by Jennifer Scheper Hughes and Maria das Dores Campos Machado
Religion has been married to the colonial and imperial project in Latin America since the Spanish conquistadors planted the first cross on American soil. Even as the new European religion took root across the continent it became incarnate precisely in the large, impoverished, racially complex, subject, and politically marginalized population that the Catholic Church itself helped to create through the long colonial period. Religious institutions were intimately involved in producing and then maintaining structures of social inequality from the very “invention” of Latin America: thus was the vein opened. At the same time, just as religion was essential to colonial processes, it has been, inevitably, part of anticolonial and decolonializing movements and struggles. This issue returns again to the theme of religion and social inequality and the social movements (religiously motivated and otherwise) that seek to address religions’ ambivalent legacy across the continent. The election of the Argentine Jesuit Cardinal Jorge Mario Bergoglio as the first Latin American pope brings global attention to the complexity of the Latin American religious landscape as the religious context that shapes his agenda. Bergoglio (now Pope Francis) has made the problem of inequality central to his papacy, decrying the “unfettered market” and the resulting global “economy of exclusion.” Not only did he speak on the evils of capitalism before a joint session of the U.S. Congress but he garnered international media and public attention in April 2014 when he famously tweeted “Inequality is the root of social evil.” It would appear that Rome itself now calls for attention to the problem of inequality.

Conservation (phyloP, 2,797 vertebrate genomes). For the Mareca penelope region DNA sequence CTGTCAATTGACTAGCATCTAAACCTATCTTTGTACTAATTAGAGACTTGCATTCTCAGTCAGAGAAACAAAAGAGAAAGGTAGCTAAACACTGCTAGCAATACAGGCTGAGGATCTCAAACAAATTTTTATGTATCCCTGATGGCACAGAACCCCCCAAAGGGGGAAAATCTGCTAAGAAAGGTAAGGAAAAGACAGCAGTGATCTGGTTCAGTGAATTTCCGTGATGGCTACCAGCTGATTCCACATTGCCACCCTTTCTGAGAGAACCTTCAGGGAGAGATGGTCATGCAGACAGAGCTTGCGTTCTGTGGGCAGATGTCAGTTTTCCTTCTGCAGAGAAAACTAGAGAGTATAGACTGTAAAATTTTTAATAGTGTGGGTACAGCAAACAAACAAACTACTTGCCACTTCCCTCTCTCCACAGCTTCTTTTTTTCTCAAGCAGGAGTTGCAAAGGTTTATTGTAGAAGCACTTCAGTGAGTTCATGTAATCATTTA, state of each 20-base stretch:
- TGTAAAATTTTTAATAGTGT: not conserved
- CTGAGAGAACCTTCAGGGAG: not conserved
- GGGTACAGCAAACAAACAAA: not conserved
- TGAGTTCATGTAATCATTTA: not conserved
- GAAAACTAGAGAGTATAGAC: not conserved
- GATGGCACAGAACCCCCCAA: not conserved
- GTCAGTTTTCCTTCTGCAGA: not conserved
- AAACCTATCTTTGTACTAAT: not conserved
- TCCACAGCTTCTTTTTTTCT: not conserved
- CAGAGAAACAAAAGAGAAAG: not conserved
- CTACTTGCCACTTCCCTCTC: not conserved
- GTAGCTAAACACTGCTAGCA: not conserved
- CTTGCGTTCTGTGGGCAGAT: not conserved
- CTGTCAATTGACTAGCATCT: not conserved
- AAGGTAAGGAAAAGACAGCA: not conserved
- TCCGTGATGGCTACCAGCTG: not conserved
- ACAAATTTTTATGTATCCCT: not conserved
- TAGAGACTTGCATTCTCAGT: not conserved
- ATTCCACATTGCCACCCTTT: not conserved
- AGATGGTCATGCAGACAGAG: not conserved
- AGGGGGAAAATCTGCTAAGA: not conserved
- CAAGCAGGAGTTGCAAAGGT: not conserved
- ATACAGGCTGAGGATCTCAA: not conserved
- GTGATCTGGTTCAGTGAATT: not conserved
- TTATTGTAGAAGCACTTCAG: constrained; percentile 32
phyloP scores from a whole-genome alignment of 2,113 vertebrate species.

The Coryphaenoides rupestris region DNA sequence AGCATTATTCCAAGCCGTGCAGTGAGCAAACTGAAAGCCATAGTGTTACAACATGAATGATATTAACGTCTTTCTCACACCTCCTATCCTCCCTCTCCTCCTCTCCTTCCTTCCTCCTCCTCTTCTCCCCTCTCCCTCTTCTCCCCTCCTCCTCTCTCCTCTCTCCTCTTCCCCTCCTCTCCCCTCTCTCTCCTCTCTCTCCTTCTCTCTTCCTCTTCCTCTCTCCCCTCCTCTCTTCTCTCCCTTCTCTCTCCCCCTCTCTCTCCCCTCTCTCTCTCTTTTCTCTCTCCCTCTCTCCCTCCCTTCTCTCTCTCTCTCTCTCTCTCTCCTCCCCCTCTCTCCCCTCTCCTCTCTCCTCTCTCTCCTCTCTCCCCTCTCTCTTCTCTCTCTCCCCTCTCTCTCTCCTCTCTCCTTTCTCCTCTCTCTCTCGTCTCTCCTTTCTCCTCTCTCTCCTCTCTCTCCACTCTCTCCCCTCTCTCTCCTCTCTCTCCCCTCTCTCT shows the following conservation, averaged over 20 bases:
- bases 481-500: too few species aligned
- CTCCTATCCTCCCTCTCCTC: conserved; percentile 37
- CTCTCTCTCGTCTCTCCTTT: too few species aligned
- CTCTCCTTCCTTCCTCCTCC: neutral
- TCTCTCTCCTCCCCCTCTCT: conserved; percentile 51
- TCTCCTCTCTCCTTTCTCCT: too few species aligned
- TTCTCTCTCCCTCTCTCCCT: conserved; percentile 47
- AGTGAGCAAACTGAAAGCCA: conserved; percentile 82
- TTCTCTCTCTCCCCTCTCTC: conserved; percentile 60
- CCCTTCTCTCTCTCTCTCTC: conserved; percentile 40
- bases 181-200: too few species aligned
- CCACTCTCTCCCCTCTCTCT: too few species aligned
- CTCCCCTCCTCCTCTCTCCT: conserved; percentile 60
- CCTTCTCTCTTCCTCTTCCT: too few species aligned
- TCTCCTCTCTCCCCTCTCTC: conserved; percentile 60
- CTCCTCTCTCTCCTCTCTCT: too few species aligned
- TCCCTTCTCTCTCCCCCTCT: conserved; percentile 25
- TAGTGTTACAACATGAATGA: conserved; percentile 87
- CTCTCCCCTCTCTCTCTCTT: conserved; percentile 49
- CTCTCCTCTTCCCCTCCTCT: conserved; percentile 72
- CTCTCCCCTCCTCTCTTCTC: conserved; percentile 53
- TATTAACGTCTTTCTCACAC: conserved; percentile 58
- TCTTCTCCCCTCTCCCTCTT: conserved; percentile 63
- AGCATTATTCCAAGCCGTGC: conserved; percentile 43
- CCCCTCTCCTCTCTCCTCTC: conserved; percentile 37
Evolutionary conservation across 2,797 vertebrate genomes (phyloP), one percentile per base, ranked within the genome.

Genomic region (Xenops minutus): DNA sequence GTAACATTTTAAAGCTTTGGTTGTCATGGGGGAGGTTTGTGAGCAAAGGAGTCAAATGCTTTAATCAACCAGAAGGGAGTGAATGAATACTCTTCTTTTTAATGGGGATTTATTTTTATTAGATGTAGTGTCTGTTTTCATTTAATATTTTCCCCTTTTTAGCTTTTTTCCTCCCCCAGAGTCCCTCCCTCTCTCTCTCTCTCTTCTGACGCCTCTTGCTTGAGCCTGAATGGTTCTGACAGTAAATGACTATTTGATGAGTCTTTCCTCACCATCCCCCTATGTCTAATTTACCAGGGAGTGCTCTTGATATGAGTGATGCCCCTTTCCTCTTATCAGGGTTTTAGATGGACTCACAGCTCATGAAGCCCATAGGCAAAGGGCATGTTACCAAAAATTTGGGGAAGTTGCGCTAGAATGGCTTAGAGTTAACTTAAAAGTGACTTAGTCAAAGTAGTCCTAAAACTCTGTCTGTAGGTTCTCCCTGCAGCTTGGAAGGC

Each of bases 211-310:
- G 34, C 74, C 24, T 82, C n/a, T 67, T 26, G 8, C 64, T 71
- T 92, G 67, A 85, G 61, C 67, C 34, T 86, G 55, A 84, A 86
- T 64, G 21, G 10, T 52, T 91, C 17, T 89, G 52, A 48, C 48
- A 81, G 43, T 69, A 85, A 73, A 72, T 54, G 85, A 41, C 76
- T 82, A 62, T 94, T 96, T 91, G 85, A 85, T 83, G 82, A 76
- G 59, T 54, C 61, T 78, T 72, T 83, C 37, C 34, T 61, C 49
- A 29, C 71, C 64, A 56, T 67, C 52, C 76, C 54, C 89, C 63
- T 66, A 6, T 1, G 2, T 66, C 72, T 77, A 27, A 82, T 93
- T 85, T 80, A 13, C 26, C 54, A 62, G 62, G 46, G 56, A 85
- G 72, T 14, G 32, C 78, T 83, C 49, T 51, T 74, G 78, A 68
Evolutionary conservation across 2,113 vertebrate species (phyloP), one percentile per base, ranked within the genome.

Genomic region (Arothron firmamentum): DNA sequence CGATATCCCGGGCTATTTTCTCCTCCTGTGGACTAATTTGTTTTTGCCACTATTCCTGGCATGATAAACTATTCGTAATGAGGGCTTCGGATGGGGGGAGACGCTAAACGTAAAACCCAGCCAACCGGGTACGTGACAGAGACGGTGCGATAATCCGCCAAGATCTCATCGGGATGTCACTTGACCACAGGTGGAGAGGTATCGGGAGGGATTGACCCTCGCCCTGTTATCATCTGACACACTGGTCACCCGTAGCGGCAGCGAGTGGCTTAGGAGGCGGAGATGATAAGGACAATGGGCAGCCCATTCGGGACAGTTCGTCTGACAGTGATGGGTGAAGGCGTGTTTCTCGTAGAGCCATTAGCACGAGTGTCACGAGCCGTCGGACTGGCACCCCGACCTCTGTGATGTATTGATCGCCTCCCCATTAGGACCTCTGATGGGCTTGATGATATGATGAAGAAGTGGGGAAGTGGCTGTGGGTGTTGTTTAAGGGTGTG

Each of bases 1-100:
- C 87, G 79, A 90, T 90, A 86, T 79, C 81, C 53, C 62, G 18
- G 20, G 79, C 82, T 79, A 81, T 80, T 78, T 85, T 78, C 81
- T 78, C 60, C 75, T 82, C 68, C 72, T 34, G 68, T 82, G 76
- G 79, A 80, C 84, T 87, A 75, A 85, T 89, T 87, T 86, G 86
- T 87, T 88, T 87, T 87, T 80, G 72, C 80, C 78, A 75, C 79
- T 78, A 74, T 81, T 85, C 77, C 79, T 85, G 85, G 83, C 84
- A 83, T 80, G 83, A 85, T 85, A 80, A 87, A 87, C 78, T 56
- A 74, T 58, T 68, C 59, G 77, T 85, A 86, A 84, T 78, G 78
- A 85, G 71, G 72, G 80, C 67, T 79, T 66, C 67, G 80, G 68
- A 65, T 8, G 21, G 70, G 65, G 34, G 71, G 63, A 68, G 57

This issue brings together theoretical and empirical research examining the intersections of religion with the political agendas of progressive social movements and with the institutional politics and economic processes of Latin American states. The redemocratization process in countries that were under …
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Latin American Perspectives
May 2016 vol. 43 no. 3 Abstract 4-14